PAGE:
As with the previous Pergolesi releases - from both Opus Arte and Arthaus - the recording quality is superb, with a beautiful High Definition image and remarkably good sound quality. Really, it’s hard to imagine how you could improve on the performance or presentation of this rare work, a work that fully merits such a wonderful interpretation. There are no extra features on this release however, which is a little disappointing, but there is some useful background information on the work in the booklet that comes with the release. The Blu-ray is all region compatible with subtitles in English, German, French, Italian, Spanish and Korean.

PrigionierGiovanni Battista Pergolesi - Il Prigionier Superbo & La Serva Padrona

Teatro G. B. Pergolesi, Jesi, 2009, 2011 | Corrado Rovaris, Henning Brockhaus, Antonio Lozano, Marina Rodríguez Cusí, Marina De Liso, Ruth Rosique, Marina Comparato, Giacinta Nicotra, Alessandra Marianelli, Carlo Lepore, Jean Méningue | Arthaus Musik

Last year saw the Blu-ray release of Adriano in Siria, the first Pergolesi opera made available through a new initiative by the Fondazione Pergolesi Spontini to not only stage new editions of all the existing opera works by the composer - all of them rare, most all-but forgotten - but to have them all released to the public on DVD and, if we’re lucky, Blu-ray. The hopes raised by Adriano in Siria at the possibility of recovering some unheard of masterpieces are met with yet another extraordinary work (or should I say works, since the composer’s Intermezzos are also being recorded and paired with the main works) in the dramma per musica Il Prigionier Superbo (’The Proud Captive’), which is released here alongside the rather more famous, La Serva Padrona. And, happily, it’s another exceptionally well-performed production of a work that truly merits rediscovery and re-evaluation, which also looks and sounds just incredible in the High Definition Blu-ray format.

The originality and the brilliance of Pergolesi’s composition in comparison to other early Baroque works is evident right from the first notes of the overture of Il Prigionier Superbo, hammered out with rhythmic precision under the direction and harpsichord playing of Corrado Rovaris, with a sense of melody and use of instruments that sounds to me quite unlike anything else from this period. The work as a whole reveals similarities to other contemporaneous composers in certain respects, an unrelenting rhythmic force that reminds one of Agostino Steffani, with some furious Vivaldian flurries and a sense of Handelian dignity in the how it carries the affetto emotional core of the drama - to say nothing of the plot being a fairly standard opera seria one of a cruel king keeping lovers apart (most reminiscent in this case of Tamerlano with the father of the reluctant object of the king’s designs being held captive as a prisoner) - but there is at the same time something unique about the musical approach that gives further weight to the idea of Pergolesi being worthy of being regarded alongside those other illustrious composers. If he’s not quite as great as Handel in terms of opera writing (although Pergolesi only lived to the age of 26, so who knows what he may have been capable of in maturity), he’s at least up there with Vivaldi.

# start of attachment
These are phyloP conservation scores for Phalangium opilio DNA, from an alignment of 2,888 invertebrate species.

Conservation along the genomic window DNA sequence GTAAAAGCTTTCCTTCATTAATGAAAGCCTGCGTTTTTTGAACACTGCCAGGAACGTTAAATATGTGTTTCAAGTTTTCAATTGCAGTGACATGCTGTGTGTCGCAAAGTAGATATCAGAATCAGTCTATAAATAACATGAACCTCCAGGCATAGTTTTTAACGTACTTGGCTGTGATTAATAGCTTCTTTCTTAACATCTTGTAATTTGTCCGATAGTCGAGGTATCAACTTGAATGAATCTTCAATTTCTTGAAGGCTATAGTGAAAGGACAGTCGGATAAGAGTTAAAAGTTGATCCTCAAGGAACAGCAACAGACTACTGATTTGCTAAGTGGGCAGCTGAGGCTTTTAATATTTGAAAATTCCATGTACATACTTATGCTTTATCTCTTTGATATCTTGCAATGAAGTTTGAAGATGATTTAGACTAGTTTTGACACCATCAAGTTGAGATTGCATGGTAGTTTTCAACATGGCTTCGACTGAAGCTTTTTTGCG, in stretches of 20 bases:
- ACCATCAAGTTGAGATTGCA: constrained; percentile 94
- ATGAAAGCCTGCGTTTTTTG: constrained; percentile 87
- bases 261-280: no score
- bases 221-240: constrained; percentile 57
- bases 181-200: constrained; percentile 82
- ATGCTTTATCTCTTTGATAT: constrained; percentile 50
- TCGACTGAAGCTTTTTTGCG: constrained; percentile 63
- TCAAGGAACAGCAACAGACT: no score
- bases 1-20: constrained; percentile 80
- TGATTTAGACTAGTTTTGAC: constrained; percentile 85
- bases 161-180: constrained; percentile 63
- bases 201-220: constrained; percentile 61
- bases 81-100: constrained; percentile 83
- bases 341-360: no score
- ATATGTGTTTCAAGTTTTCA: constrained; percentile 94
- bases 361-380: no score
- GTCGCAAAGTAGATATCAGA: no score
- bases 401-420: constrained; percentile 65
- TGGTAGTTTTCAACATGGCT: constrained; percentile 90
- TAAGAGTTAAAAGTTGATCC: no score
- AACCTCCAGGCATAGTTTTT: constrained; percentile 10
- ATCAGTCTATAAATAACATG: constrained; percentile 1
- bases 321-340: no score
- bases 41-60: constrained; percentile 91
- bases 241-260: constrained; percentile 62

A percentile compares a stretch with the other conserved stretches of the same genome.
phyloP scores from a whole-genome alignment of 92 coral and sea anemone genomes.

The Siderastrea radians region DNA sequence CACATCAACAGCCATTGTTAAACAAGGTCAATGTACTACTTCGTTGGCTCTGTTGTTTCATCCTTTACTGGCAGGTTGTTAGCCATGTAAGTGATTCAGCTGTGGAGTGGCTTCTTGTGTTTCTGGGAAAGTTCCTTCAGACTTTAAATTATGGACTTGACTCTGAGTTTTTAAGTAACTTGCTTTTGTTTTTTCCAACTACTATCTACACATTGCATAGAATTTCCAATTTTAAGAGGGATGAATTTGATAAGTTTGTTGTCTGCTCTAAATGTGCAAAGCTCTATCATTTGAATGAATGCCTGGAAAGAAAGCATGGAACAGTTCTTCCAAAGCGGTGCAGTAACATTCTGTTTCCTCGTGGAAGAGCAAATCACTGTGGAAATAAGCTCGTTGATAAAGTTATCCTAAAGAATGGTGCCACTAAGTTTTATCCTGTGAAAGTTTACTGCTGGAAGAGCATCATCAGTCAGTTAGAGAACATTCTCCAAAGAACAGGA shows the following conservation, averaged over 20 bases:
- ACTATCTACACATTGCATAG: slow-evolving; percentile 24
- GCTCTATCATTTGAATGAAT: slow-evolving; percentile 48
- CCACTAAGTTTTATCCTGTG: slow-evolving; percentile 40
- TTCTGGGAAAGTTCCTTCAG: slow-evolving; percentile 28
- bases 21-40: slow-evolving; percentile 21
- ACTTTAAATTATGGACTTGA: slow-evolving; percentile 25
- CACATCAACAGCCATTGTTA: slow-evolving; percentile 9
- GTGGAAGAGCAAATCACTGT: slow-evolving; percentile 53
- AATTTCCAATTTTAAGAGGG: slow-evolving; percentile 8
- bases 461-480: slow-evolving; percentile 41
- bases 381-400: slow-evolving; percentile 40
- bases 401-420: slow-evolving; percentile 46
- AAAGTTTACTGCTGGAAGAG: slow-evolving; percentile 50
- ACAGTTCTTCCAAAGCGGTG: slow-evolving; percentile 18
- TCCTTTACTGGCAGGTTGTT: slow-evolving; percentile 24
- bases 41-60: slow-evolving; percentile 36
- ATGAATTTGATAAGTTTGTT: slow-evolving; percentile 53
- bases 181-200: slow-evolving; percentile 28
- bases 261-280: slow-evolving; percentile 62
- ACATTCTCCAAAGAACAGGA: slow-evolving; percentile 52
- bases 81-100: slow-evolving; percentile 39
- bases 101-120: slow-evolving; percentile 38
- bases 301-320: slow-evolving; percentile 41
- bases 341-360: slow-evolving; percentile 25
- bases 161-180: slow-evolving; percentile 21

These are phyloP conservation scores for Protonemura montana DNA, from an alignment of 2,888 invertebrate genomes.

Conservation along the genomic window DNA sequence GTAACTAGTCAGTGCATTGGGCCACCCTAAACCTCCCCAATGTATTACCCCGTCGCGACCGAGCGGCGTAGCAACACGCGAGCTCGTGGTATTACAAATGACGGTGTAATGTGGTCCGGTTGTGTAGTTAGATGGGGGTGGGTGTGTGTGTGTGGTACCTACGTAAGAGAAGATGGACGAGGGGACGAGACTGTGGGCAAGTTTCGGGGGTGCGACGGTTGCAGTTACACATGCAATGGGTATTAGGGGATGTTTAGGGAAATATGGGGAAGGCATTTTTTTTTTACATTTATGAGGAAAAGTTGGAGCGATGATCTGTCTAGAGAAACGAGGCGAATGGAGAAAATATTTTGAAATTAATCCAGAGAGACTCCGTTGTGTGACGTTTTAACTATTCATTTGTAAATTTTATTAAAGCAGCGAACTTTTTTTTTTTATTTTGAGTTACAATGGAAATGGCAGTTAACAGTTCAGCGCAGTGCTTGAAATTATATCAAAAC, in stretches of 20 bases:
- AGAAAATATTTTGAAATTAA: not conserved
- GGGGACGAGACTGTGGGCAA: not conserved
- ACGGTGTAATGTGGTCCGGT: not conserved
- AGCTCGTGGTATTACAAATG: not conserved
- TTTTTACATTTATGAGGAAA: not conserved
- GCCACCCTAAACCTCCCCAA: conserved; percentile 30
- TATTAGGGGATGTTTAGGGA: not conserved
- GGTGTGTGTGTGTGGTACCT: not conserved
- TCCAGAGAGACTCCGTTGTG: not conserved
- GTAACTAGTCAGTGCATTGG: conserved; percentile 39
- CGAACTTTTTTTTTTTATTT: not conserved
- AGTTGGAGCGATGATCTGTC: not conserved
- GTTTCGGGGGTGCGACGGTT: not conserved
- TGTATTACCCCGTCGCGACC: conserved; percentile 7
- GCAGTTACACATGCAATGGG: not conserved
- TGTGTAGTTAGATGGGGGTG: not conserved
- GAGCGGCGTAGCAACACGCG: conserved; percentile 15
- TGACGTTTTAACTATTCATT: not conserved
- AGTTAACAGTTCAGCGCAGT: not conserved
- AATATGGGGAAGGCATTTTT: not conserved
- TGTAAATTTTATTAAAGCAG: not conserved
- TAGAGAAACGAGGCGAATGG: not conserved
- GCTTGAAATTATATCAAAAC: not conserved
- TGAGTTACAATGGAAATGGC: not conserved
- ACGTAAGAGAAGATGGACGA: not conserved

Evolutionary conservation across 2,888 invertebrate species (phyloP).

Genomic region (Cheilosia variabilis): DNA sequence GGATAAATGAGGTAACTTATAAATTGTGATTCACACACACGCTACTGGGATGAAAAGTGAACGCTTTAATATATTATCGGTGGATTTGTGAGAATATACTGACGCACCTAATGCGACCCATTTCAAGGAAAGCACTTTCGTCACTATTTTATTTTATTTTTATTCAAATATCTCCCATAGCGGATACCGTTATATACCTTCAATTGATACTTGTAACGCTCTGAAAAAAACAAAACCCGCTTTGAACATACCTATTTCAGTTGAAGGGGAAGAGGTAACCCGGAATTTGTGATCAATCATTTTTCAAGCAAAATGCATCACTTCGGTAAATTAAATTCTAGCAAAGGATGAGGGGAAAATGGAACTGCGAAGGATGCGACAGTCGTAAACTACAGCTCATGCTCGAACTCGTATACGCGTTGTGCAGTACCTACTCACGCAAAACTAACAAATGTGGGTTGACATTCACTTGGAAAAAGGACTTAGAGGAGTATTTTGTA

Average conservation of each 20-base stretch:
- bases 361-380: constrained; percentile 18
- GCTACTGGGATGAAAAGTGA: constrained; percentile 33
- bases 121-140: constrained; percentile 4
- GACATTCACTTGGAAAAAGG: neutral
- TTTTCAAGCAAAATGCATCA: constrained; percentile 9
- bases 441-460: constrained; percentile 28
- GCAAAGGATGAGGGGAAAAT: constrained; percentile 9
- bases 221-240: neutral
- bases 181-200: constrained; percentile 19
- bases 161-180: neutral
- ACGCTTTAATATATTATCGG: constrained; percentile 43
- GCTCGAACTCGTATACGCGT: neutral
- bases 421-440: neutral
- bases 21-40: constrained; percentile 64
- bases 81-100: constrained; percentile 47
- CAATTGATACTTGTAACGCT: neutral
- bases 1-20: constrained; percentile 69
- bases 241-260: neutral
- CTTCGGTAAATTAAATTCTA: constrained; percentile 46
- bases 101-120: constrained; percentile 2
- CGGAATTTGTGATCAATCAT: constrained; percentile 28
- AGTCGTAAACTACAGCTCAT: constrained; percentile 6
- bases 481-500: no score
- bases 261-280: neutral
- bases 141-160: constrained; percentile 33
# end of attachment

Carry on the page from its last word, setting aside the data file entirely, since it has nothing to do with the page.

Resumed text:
Recorded in the intimate and acoustically sparkling surroundings of the Teatro G. B. Pergolesi in Jesi, it’s the quality of the HD sound formats that reveal those telling details in the scoring and in the variety and use of the period instruments that Corrado Rovaris and the Accademia Barocca de i Virtuosi Italiani tease out of a work that would otherwise seem fairly conventional in form, the musical arrangements reflecting the rather involved circumstances and nature of Il Prigionier’s drama. In some respects, yes, it’s a fairly standard Baroque opera situation where the King of the Goths, Metalce has imprisoned Sostrate, the King of Norway, and is threatening to kill his prisoner unless Rosmene, Sostrate’s daughter, agrees to marry him. And, yes, it’s also fairly common for this to have other complications, with Metalce’s own wife Ericlea being somewhat displeased at the idea (to say the least - her emotional arias express her feelings much more forcefully) and Rosmene’s betrothed Viridate also being affected by the ruler’s romantic inclinations, to say nothing of the rumblings of discontent that this gives rise to among the populace who are stirred up further by the prince Micisda.

It’s how it’s all scored musically however - even more so than the usually long arias expressing love, rage and betrayal - that Pergolesi not only expresses the emotional content, but also suggests deeper conflicting sentiments and even connections between the characters and their individual motivations. Il Prigionier Superbo is surprisingly sophisticated in this respect, and there’s much in the music that is worth examining carefully. Set for some reason within a cave, Henning Brockhaus’ staging reflects the complications and sophistication of the arrangements, or at least it attempts to, but I’m not sure it doesn’t just end up needlessly complicating things further. You have to become familiar here not only with who all the principal characters are here - since the elaborate contemporary dresses they wear don’t necessarily reflect their position (although Metalce, the King of the Goths has a punky Goth hairdo and wears black leather and netting) or indeed their gender (only one of the three male roles - Sostrate - is played by a man) - and the complicated changing relations between them, but you have to associate them with the more traditionally attired near life-size marionettes (”artistic alter-egos” apparently according to the booklet) that also occupy the stage, each managed by puppeteers wearing executioner hoods. It makes it all a bit more visually interesting than the usually static nature of opera seria, enlivening the recitative sections in particular, but it’s also a little cluttered and doesn’t really add anything that couldn’t be expressed a little more conventionally by the singers alone.